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Sailing the Byways of the Mayan Caribbean

An open mind proves the best ticket for getting beyond gaudy tourist paths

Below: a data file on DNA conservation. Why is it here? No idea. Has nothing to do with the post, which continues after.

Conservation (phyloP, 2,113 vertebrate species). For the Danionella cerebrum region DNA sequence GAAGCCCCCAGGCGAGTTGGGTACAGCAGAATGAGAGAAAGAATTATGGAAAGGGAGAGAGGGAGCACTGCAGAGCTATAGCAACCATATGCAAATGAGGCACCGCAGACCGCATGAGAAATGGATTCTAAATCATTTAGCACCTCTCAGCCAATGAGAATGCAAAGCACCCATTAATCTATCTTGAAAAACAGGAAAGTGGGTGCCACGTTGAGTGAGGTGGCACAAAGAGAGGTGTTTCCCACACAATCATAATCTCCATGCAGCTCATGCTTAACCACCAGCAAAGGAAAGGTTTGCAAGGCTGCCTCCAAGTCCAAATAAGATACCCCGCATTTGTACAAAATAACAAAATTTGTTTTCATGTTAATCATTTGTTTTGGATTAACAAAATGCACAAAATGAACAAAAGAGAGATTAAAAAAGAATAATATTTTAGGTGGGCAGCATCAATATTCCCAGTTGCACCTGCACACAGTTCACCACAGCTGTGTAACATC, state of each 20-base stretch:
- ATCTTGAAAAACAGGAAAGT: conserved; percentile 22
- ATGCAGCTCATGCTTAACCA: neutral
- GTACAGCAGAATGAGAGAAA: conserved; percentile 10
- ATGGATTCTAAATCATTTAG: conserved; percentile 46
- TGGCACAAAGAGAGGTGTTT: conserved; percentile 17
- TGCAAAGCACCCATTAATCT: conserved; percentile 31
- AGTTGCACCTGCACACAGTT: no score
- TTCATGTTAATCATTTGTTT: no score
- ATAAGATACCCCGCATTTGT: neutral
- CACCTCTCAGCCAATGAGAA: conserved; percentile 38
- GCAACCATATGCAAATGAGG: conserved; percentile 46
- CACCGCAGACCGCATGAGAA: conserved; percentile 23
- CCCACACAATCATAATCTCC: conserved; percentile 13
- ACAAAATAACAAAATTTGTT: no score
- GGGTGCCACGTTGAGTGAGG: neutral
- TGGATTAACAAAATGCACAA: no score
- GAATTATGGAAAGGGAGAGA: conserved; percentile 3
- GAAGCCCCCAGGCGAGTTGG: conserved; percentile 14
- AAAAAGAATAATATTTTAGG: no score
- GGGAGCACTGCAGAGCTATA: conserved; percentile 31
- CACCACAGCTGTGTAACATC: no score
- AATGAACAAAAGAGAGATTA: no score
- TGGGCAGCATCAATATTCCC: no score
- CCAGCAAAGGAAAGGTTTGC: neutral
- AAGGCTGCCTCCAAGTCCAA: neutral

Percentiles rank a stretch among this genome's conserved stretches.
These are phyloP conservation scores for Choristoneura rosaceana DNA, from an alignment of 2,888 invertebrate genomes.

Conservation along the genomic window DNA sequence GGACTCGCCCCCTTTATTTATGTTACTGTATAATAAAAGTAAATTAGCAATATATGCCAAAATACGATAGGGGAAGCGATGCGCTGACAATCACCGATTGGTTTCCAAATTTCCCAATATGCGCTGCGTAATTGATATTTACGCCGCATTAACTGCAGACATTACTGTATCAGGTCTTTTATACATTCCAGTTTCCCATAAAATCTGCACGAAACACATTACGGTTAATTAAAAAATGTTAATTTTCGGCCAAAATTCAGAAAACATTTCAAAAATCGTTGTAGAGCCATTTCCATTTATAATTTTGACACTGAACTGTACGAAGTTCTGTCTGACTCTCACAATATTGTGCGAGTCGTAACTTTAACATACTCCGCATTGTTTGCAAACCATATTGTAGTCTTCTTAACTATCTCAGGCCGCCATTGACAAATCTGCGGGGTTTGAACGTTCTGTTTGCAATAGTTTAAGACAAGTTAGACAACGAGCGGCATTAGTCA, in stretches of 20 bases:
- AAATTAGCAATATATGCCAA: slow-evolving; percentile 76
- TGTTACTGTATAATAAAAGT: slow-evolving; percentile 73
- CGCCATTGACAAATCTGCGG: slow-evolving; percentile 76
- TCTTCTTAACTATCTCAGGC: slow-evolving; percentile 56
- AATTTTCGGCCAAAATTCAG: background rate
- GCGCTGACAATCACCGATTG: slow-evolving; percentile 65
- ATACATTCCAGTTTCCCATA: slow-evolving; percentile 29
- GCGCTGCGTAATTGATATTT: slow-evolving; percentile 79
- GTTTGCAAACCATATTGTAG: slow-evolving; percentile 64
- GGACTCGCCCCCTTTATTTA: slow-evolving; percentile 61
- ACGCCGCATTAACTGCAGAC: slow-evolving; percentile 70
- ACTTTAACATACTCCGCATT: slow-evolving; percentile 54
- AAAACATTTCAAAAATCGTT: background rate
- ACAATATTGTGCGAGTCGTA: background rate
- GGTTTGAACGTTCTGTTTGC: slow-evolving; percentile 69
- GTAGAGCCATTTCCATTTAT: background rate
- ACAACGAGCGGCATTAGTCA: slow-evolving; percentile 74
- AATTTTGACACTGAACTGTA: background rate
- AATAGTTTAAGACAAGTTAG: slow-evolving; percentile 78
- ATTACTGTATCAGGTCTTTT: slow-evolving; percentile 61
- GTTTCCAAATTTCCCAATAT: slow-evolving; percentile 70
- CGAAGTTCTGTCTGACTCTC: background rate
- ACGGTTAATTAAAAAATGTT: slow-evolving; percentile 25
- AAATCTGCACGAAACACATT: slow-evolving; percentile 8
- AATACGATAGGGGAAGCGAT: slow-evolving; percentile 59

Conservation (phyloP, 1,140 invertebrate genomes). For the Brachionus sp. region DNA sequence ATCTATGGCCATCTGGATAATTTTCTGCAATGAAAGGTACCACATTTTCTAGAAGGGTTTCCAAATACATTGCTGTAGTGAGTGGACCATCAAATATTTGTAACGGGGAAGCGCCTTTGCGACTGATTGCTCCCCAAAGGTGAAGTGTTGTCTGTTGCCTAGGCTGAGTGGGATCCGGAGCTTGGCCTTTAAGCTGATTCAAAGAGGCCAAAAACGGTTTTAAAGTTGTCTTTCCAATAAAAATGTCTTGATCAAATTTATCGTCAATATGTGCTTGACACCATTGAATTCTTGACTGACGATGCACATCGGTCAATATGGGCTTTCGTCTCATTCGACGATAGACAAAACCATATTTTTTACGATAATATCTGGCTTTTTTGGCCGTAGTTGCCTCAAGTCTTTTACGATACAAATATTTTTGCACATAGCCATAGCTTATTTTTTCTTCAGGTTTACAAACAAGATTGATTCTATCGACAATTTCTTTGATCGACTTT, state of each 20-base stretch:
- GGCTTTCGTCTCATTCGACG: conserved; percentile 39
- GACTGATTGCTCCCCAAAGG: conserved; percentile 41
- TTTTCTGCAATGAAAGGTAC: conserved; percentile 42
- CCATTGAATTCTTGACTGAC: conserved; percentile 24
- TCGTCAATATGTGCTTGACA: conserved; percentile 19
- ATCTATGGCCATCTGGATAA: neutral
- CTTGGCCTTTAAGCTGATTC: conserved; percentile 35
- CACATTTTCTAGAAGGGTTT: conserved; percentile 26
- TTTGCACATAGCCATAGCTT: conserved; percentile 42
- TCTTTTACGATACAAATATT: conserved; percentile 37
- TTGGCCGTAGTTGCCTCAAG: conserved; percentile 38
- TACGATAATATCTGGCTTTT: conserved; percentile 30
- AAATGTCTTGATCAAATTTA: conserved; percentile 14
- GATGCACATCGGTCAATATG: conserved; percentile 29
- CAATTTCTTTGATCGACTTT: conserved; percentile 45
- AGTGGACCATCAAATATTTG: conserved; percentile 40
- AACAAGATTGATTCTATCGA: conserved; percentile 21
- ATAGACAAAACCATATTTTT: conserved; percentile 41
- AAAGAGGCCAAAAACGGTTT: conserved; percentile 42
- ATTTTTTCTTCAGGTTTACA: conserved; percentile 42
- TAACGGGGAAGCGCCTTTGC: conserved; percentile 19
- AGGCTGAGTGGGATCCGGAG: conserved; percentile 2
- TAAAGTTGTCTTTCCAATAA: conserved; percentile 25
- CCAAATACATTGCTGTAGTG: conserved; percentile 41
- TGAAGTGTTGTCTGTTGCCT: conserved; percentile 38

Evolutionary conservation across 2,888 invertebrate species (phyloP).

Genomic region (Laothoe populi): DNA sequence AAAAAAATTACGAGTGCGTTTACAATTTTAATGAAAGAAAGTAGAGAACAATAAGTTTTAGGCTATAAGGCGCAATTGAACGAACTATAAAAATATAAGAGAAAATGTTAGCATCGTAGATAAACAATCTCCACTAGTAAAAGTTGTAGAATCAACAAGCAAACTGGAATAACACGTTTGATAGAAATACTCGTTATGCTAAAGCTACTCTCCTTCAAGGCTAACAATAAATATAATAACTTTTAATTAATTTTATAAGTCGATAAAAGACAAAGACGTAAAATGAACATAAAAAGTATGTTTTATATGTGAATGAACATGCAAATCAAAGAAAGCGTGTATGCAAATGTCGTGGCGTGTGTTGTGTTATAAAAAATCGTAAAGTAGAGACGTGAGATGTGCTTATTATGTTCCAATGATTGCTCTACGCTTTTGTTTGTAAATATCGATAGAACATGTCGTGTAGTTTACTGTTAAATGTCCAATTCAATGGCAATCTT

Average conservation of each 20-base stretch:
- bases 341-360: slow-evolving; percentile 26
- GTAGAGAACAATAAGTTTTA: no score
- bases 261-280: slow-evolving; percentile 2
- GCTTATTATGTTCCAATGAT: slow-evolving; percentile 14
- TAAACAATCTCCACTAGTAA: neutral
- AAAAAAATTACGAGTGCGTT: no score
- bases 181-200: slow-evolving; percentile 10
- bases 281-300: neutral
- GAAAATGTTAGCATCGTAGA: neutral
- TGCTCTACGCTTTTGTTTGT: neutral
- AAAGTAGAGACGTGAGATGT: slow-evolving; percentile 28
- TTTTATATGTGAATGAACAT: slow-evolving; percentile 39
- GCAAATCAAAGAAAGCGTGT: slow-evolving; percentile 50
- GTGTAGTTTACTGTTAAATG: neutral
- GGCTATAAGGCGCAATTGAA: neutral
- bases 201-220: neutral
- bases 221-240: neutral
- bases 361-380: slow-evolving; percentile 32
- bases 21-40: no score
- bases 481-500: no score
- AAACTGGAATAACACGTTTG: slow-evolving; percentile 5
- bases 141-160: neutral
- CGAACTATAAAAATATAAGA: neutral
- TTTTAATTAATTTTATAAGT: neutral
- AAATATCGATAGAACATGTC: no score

IT was our first day in this remote Guatemalan outpost: We had no way of gauging understatement when Mr. Campbell told us it would be "a little wet" to take our cameras on the three-mile boat trip up the Caribbean coast to see the Seven Altars waterfall.So when he killed the motor about 100 yards off shore of the waterfall and told our party of six Americans to swim for it, we snorted indignantly and refused. It took the pounding surf almost upending the boat to convince us to jump, or be tossed. After a longing glance at the life vests tied hopelessly in knotted bundles, we each leapt into the warm Caribbean fully clothed and paddled madly for the distant forest. This is not the Caribbean of cruise ships, package deals, and tourist resorts. We had embarked from the Yucatan a week earlier on a sailing tour of the backwaters of the Central American Caribbean. The object of the trip was a more uncooked and adventurous kind of travel. And on this 45-quetzal ($20) side-trip from our 38-foot, sloop anchored at Livingston, we were getting it on the cheap. Straggling ashore, the urge to whine turned to helpless laughter as tall tales to be told back home began to take shape. The trek to the waterfall was a turning point in our trip. It helped to crack our rigid sensibilities and expectations. Instead, we lounged in the cascading pools of the waterfall, as cool as the surf was warm, and watched the sea from beneath a rainforest canopy. Later, asked why he didn't warn us about the swim, Mr. Campbell answered in his creole English lilt: "You didn't ask." Perhaps that is the point of adventure travel: Not knowing what to expect - or, indeed, what to ask. An open mind is the best ticket to get beyond the gaudy tourist paths of the Caribbean. Ours was a two-week sail from Isla Mujeres, Mexico to Belize and up the Rio Dulce, its mouth accessible only by boat or small plane. The sailing itself was a day and night marathon. A delight for the old salts aboard, for the uninitiated it was akin to camping on a rollercoaster - torn between queasy disorientation and the exquisite beauty of sea and sky. The journey south from Mexico is like successive steps back in time and development. Surroundings get simpler; the environment, not entertainment, becomes the attraction. Though the Isla Mujeres-Cancun area, as well as Cozumel, are friendly and clean, they largely reflect American tastes: hotels-cum-cathedrals-of-tourism and endless cantinas with names like Mama de Tarzan. After simmering in the tropical swelter for nearly a day at a rickety Belize City dock waiting for customs agents to clear us, we had just 24-hours to explore beyond the tropical decay of the city. We drove a rented jeep ($100 a day) to the Mayan ruins of Altun Ha 30 miles north of town. There was little to suggest that we were headed for anything of great import - no road signs, no billboards. So when we burst upon a palm-ringed opening, Altun Ha made an awesome spectacle. While not the best-preserved or even the most dramatic of ruins, Altun Ha offered an intimate solitude we were all alone in the dead quiet of the breezy plazas and looming pyramids, left to ponder the 2,000-year-old symmetry and grandeur amid the dense forest. Livingston is a colorful jumble of cultures: the black Garifunas are lively, creole-English-speaking descendants of escaped St. Vincent Island slaves, and Spanish-speaking Mayan Indian descendants quietly come and go in sleek, dug-out cayucos. We ate at Livingston's Malecon restaurant, following a tip from a tour-book. We overlooked the bare-bulbed lighting, uncomfortable chairs and the wandering mutt that sniffed his way through the dining room to the kitchen. We were rewarded with huge and deliciously garlic-dosed servings of fresh lobster, grilled bass, shrimp and even a lone steak. The tab for six? Less than $25. The next day as we began to motor our way up the misty jungle gorge of the Rio Dulce River, we saw where our fish had come from. Indians, from tiny 5-year-olds to adults, stand gracefully on narrow canoes, twirl 30-foot casting nets over their heads, and let fly. These fishermen live and work along an undeveloped 18-mile stretch of river accessible only by boat. Cascading vines and thick tropical vegetation cover the steep canyon, and the misty bends and quiet inlets make it easy to imagine the 17th-century pirates who plied these waters. Anchoring for the day about 10 miles up the river, we were visited by some fishermen. For less than a dollar, we bought that night's dinner, which was cooked over a small barbecue attached to our boat railing. A Kekchi Indian named Jorge, traveling on his motorized cayuco with his wife and infant son, sold us the vegetables. He also took us to the nearby Rio Tatin, a small tributary of the Rio Dulce where we got a glimpse his family's cluster of dirt-floor, thatched houses a couple of steps from the river's edge. We also met the region's visionary who has begun building a small eco-tourism inn along the Rio Tatin. A French investor in Guatemala City during the week, John Heaton met us in shorts and knee-high waders caked in the stubbornly thick red forest mud. Leaving his blueprints draped over a table, he walked us across the rainforest hillside where his vision meets regular resistance from land slides. The shells of several thatched structures gave us the first real chance to learn how the palm fronds are tied together in what he testified is an absolute water-tight web. The grooves of fronds, he explains, are all placed facing upward and are layered so that water runs through the grooves and off the roof. The only problem, he says, is that thatched roofs are popular nesting spots for scorpions. The next day, we had wind enough to sail on into Lago Izabal. All the way along, we saw signs of deforestation dotting the green hillsides: by day scorched earth and gray smoke; by night the red glow of fires. On our return trip downriver, close to the Rio Tatin, we looked for a sulfur hotsprings following vague directions from local boatmen like "just across from that hut" or "just around that bend." A half-hour after moving up and down river, we finally got warm. Beneath a canyon wall of hanging vines along the riverbank, hot water surges quietly from inconspicuous limestone rocks, smelling of sulfur. Floating in the warmth, we were happy just to be there.